TESTING COLOURS – Working with paint chips, narrow down your choices to three shade of each colour. Then, do not paint patches on your walls! I always cringe when I see this because it doesn’t work. The only time it might is if you are testing feature wall colours on the feature wall itself. Instead, get yourself a few pieces of good sized, heavy white board, such as foamboard or posterboard. Buy paint in the colours you have selected, hopefully these will be available in small test pots. Paint the boards as you would the wall: primer is not necessary, but be sure to do one coat, let it dry, then a second. Once the boards are ready, you can now move them around the room. Using boards this way you can see your colours in different light, on different walls, and up against other colours in the room. And you can move them from room to room. You can also assess each colour on it’s own without a lot of other patches to distract you. A much better way.

The last thing to remember is that if you don’t like it, you can always change it! Happy painting!

By |January 23rd, 2012|Blog|4 Comments

Home Renovations – Tips on Surviving the Process

As a designer, I always get the same questions:  Where do I start?  Do I need an Architect? An Engineer?  But especially,  How do I survive the process? Here are some answers to common questions from people considering a renovation project

HOW DO I SURVIVE THE PROCESS?

Move out! Of course, this is something that most of us can’t afford to do, even knowing that with any renovation there will be considerable inconvenience   But there are some things you can do to ease the process. Designate rules of the house for the workers:  which bathroom to use, which door to come in and out of, where to dump trash.  Make sure they clean the job site daily. Come to an agreement on starting and quitting times, including any weekend work days. Whatever you do, the process will be difficult. But it is a short term inconvenience for a long term benefit. (And who knows – you may even get to like the radio station they listen to!)

BUT WON’T MY HOUSE BE A HUGE MESS?

Yes, it will, but there are things that can be done to cut down on the mess. Move everything out of the areas to be worked on. Cover all furniture in the vicinity or transportation path of construction.  Make sure your builder adequately protects flooring and furniture.  And confirm that they are using good dust seal materials on all doorways leading to the work area. Dust is the absolute worst part of this whole process and whatever you do, expect to be cleaning it away for months after the project is completed. However, if you have followed the steps above, particularly insuring that the builder has properly sealed all work areas, you will have done everything possible to minimise the amount of cleanup.

MY KITCHEN IS TORN UP, HOW DO I FEED MY FAMILY?

The most difficult home renovation to get through is the kitchen. You can expect to have your appliances out of commission for a good long while, 4 weeks if you are lucky, but 8 weeks or more depending on the size and complexity of your project. Takeaways or eating out every night during this time can not only break your budget, but will ruin your health and your waistline! So here are some survival tips.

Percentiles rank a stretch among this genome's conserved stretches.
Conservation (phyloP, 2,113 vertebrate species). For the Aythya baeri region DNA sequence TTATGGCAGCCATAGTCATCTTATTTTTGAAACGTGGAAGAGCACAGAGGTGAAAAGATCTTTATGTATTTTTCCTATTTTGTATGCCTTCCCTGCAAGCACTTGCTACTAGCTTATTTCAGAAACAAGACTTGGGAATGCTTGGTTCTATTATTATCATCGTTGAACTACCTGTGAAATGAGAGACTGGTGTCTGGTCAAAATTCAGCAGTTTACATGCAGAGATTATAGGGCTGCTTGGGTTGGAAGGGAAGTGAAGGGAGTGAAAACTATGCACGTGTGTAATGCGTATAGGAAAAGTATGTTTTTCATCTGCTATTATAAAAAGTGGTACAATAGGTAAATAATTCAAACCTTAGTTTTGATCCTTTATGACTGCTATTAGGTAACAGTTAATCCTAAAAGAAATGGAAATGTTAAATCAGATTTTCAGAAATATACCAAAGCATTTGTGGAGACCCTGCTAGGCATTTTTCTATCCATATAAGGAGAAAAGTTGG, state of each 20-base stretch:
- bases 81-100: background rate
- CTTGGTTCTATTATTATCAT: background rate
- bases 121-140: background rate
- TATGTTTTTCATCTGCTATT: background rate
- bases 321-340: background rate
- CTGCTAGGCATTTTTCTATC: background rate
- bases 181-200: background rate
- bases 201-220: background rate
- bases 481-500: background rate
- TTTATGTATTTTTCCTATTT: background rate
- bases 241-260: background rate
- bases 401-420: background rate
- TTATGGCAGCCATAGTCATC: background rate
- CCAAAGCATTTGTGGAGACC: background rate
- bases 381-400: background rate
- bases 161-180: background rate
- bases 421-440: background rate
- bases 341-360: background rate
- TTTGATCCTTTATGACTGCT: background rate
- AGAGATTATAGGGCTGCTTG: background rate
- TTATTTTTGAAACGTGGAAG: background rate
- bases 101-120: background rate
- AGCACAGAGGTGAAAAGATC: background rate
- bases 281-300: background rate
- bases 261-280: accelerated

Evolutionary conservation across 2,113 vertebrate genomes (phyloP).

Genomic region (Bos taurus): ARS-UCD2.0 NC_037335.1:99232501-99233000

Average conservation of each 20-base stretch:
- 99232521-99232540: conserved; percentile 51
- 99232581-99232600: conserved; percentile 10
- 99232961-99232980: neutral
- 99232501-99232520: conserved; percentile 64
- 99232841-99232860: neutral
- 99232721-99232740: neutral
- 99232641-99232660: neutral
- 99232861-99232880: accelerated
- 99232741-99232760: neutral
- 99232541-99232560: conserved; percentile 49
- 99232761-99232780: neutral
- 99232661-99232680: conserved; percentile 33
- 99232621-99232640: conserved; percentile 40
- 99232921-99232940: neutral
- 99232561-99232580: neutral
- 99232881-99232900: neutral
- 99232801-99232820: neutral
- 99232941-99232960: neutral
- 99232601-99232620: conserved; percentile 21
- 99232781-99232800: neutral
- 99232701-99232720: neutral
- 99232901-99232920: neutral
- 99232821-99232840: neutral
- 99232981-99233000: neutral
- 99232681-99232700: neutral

If you can schedule the project during months when the weather is conducive to outdoor cooking, this would be ideal. Invest in a great barbecue, if you don’t already have one, along with a great bbq cookbook. You can make just about anything on the barbie, even pizza and dessert! But any time of the year, set aside a room in the house to be your temporary kitchen. Have the builders move your fridge in here, along with your microwave, toaster and any other small electrical appliances. If it’s not bbq weather and you have a wood burning fireplace, be adventurous and experiment with roasting some sausages or other meats there. Unless you have a large, useful laundry sink for washing dishes, splurge on disposable dishes and cutlery for the duration, as trying to washes dishes in a bathroom sink or tub will get very old, very quickly. If you have a large freezer, the weeks ahead, start preparing dishes that are suitable for freezing in large quantities, and then store in aluminium containers in meal size portions. Whatever you do, it will be inconvenient, but you can minimise the pain and try to have some fun in the process!

I DON’T HAVE TIME, WHO WILL MANAGE THE WORK?

A professional designer can be a very important addition to your renovation team. And one of my specialties is Project Management. In addition to producing all of the drawings and helping you source your products, I can also help run the process from beginning to end. And at a fraction of the cost you would be charged by an architect or specialist project manager!

In addition, to helping you narrow down the dizzying array of products choices and saving you money by passing along trade discounts, I receive all products you purchase through me, handle any problems that may arise and assure that products are available when needed for installation.